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41 Pan Am Faces to Show the Latin American Toronto

41 Pan Am Faces to Show the Latin American Toronto

Posted by PanamericanWorld on July 13, 2015

Robert Young showed that Toronto is a suitable city to host Pan Am Games, as he shed light on the diversity from the whole hemisphere present along Ontario Lake’s coast.

Young, a native of Toronto, found women that live in the city and have their roots in each of the 41 nations or territories that compete in the games. He painted the faces with the colors of their national flags, took pictures of them and hung the images on huge panels that circularly distributed at the downtown area.

“I had never seen something like this”, Carla Olivier said, who works in a hotel at the area and discovered the exhibit on Friday. “I love these images. This is another level”. Olivier is a typical citizen of Toronto. She was born in Trinidad & Tobago, but she has lived in the Canadian city over the past 30 years.

Just a few steps away, Vivienne Bryan was looking at the Jamaican model. Bryan moved to the city 25 years ago and she said to be “very proud” because Young – who is described as a “visual content creator” – is the son of Jamaican immigrants.

“To be honest, I was amazed by this display”, she said.

These expressions summarized the reactions of nearly one hundred people that were gazing at the exhibition, taking pictures and congratulating Mr. Young for reflecting the diversity of Toronto, which could only be matched by such cities as London or New York. “Toronto has the opportunity to be the showcase of a world amalgam”, Young pointed out. In early 2015, the photographer returned to his hometown after having lived abroad for some decades.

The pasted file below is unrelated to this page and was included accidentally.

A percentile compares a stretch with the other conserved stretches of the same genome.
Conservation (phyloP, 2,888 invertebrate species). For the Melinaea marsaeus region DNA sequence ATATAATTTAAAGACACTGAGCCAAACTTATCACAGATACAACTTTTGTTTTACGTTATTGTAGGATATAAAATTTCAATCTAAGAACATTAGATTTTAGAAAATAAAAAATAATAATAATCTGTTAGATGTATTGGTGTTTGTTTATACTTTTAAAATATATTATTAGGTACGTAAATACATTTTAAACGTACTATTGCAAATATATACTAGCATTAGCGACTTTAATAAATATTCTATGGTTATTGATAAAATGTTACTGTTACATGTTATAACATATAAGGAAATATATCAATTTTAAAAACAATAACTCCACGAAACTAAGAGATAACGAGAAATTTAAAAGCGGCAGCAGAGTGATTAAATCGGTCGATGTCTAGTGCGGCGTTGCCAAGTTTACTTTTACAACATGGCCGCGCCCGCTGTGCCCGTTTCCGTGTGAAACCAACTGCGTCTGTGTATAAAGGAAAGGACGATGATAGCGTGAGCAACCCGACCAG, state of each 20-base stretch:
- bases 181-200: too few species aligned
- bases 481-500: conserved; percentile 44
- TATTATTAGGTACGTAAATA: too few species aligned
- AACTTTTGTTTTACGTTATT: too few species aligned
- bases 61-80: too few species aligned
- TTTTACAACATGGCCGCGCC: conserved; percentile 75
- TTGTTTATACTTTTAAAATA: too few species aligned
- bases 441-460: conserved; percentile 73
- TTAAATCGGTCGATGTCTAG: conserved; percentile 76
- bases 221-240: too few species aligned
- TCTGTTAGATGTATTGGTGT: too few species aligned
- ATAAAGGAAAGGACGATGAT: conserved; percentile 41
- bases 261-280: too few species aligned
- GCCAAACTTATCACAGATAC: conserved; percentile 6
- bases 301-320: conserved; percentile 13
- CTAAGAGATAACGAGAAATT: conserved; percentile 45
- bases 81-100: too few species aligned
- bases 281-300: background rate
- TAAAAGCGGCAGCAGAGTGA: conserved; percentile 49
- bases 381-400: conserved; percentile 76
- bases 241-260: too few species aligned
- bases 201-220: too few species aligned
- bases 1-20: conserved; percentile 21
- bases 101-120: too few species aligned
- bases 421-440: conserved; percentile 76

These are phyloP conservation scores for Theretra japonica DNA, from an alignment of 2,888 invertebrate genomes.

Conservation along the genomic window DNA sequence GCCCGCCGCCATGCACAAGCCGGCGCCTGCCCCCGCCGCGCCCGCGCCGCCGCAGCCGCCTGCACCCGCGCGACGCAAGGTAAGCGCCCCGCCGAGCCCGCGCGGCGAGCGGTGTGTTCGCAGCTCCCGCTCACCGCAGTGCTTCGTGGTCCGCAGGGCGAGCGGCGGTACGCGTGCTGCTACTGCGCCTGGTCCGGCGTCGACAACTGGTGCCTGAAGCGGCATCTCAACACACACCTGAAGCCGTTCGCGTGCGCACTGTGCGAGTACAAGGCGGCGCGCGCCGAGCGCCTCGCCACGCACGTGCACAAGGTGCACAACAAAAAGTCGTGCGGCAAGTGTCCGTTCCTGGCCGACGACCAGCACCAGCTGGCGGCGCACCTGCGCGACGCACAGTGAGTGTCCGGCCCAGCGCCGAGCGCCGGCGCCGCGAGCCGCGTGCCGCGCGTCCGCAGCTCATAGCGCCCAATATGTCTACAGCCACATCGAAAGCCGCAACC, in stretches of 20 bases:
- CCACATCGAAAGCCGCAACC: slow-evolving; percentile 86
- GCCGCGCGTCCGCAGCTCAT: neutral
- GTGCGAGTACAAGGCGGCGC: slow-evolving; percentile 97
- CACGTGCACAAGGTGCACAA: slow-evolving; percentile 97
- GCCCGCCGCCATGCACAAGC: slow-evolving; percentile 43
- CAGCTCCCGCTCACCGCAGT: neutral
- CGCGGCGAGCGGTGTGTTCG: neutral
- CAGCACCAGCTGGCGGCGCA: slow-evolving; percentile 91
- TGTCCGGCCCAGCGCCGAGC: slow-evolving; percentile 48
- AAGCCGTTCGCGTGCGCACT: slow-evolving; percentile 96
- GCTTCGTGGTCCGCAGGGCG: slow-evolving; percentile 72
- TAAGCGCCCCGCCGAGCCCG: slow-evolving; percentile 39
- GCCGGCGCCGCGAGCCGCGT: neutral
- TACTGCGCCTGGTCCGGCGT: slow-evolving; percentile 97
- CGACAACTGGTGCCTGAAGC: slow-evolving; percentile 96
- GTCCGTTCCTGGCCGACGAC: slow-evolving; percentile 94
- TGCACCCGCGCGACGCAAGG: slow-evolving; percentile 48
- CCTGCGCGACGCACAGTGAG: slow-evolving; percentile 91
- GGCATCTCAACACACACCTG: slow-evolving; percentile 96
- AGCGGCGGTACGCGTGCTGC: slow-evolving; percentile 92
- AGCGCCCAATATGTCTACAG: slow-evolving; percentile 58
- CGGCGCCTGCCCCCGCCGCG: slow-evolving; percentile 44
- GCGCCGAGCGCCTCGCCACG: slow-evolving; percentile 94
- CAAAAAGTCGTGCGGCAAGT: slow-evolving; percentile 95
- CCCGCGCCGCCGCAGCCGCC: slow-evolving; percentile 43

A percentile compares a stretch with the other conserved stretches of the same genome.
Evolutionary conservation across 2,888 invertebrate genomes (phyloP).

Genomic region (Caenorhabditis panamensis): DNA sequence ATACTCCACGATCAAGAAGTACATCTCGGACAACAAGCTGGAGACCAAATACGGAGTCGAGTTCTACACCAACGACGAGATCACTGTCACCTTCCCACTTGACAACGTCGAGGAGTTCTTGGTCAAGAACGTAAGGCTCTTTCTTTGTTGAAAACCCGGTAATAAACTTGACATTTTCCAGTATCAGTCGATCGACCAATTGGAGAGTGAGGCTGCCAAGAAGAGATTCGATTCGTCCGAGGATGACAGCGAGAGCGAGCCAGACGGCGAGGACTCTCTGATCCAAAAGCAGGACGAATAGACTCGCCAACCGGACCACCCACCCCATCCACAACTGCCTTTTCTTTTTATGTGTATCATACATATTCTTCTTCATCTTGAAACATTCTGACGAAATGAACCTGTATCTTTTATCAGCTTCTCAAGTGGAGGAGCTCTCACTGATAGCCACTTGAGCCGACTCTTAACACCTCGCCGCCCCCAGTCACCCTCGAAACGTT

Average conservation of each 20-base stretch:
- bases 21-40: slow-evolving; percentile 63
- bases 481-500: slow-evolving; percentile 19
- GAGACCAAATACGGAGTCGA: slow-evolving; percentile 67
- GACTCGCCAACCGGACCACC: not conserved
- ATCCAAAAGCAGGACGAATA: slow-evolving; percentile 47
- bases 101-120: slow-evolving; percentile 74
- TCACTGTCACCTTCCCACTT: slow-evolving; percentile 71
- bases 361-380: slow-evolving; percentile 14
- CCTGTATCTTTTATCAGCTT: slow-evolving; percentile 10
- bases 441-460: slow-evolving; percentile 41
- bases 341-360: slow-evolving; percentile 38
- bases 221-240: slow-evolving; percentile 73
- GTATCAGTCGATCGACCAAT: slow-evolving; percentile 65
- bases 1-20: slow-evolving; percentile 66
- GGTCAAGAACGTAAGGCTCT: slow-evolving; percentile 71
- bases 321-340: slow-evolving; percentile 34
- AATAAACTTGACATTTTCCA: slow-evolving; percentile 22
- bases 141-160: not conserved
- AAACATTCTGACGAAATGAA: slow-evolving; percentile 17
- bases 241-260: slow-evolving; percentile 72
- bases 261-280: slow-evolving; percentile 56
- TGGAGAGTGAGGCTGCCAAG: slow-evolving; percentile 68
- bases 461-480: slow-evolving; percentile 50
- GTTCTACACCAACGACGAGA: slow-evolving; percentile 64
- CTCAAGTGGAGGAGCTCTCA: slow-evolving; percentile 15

Mr. Young explained that the task given by the organizers, for Young Faces of the Pan Am Games project, helped him learn more about his hometown. Canada’s largest city will be showcasing its diversity throughout the 17 days of the Pan Am Games, to come to an end on July 26.

According to data provided by the City Hall, in 2011 nearly half of the people that were living in Toronto had been born out of Canada, and 45 percent of the citizens doesn’t have English or French as mother tongue. A third of the immigrants arrived in the city over the past 20 years, and a survey carried out identified over 200 “different ethnic origins”.

Mr. Young explained that he found the women by spreading the call in the streets. Some of them had worked as models, but many had been members of dance companies and were living in Toronto when he took the pictures in early 2015. “Every time I talked to one of them, I asked them if they knew somebody else”, Young recalls. He said that Surinam’s what the hardest representative to find, and she was recommended by the Argentinean model. “I told her that she had to come because she was the only one”, he underlined.

Unbelievably, finding a model for Canada was as complicated as reaching Surinam’s. “For Canada, I was trying to meet a model with a family of three generations”, he said. Mr. Young told the models not to laugh so the attention could be focused on their eyes.

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